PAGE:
The bloodiest battlefield in Irish history: An Irishman’s Diary on the Battle of Aughrim

It takes only about two hours to walk the perimeter of the bloodiest battlefield in Irish history. Between 6,000 and 9,000 men were killed in a little over four hours in the Battle of Aughrim in Co Galway – more than the combined fatality totals of the Battles of Clontarf, Kinsale, the Boyne, Vinegar Hill and Easter 1916.

The battle, between two armies of about 20,000 men each, took place just outside Aughrim village, between Ballinasloe and Loughrea, on Sunday July 12th, 1691 (July 22nd on the contemporary Julian calendar).

It was the last pitched battle on Irish soil and the final and decisive battle in the Williamite war, or the War of the English Succession.

Patrick Sarsfield, Gen Henry Luttrell, the French Marquis of St Ruth and the Dutch Gen Baron Von Ginkel were among the most prominent participants in what was effectively the final battle of a war for west European dominance involving three kings: the Dutch William of Orange, his uncle James II of England, and Louis XIV of France, who backed James, “a feud of absent kings”, as the poet Richard Murphy called it in his 1968 account.


William’s army, better resourced and paid in silver and gold, was made up of Anglo-Irish, English and Scottish troops, as well as Dutch, Danish, German and Huguenot mercenaries. It was buoyed by recent victories at the Boyne and Athlone and it had more cavalry and twice as many cannon guns as its opponents (18 to nine).

James’s troops – the Jacobites – were mostly Irish, but led by French generals who spoke neither Irish nor English. They were low in morale, retreating westward, paid in brass and short of ammunition. It was said that those defending the already-ruined Aughrim Castle were given bullets that did not fit their muskets and that they had to try to improvise with buttons from their tunics.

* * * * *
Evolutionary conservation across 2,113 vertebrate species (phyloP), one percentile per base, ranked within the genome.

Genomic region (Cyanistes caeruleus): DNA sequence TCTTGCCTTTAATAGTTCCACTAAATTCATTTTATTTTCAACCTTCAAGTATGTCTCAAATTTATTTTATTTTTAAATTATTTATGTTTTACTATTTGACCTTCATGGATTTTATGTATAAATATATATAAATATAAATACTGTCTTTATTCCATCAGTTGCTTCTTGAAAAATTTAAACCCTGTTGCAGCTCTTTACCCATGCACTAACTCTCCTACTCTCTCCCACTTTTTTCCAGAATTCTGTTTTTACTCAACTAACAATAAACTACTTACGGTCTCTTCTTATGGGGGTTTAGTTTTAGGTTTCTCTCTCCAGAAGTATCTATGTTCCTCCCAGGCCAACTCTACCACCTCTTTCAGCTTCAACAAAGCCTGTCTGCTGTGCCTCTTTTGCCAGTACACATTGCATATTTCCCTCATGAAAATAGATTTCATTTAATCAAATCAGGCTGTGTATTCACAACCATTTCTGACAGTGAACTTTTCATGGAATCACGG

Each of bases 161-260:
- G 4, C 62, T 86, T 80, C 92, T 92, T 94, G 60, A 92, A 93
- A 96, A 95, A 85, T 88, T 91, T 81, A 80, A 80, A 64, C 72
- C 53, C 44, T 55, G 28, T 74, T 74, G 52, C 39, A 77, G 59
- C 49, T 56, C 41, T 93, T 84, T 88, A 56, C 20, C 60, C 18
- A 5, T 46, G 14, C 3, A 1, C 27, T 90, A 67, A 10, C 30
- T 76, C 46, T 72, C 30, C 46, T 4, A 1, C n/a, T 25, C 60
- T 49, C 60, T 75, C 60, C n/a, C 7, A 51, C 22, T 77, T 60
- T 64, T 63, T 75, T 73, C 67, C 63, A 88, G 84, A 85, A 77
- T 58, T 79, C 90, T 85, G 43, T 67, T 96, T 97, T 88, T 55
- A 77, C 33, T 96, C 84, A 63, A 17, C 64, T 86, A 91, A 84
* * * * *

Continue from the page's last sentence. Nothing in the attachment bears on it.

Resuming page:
“More execution was done at Aughrim than in all Europe besides”, wrote the Rev George Story, an English army chaplain who accompanied William’s army.

“Seen from the top of the hill, the unburied dead covered four miles, like a great flock of sheep”, he added.

The land was manured, not with sand or dung, but with the bodies of soldiers left on the ridges, one of Lady Gregory’s “wise old neighbours” in south Galway told her more than 200 years later.

Briseadh Eachroma became a West of Ireland byword for defeat and ruination. The poet Raftery (Antoine Ó Raifteiri) said it was at Aughrim “that many a son of Ireland found sorrow, without speaking of all that died”. The Thomas Davis song The West’s Asleep laments those who died “at Aughrim’s slopes”. After Aughrim is the title of 19th-century poems by Emily Lawless and Arthur Geoghegan mourning the flight of the Wild Geese that quickly followed the battle and the Treaty of Limerick.

Landmarks along the line of the battle, which stretched for about a mile and a half, include Gleann na Fola (Bloody Hollow), where the fighting was fiercest; Luttrell’s Pass, where through treachery or cowardice Luttrell abandoned the left flank of the Jacobite defence; and St Ruth’s Bush, beside where St Ruth was decapitated by a cannonball immediately after he had prematurely shouted Le jour est à nous, mes enfants (The day is ours, my children).

The battlefield trail of just under 10km begins at the Visitor Centre in Aughrim village, which also houses a coffee shop, an interactive exhibition and a display of artefacts recovered from the battle sites.

After crossing the R446 – the old Galway-Dublin road – the trail runs south beside Kilcommadan Hill, the front line of the battle and the location of St Ruth’s Bush and Bloody Hollow.

Along this section too is the first of two other ancient landmarks on the trail: the site where in 1603 Donal Cam O’Sullivan Beare repulsed an attack by a far greater English force during his epic march from Cork. The second is a remnant of the ice-age Esker Riada, which runs across the Midlands from Dublin to the Atlantic coast of Galway and which can be seen on the eastern flank of the battlefield.

The last leg of the trail runs from east to west and includes Luttrell’s Pass, the ruins of Aughrim Castle and a 24ft Celtic cross on which is inscribed: “To the memory of Lieutenant General Marquis De Saint Ruth and those who fell at Aughrim 1691”.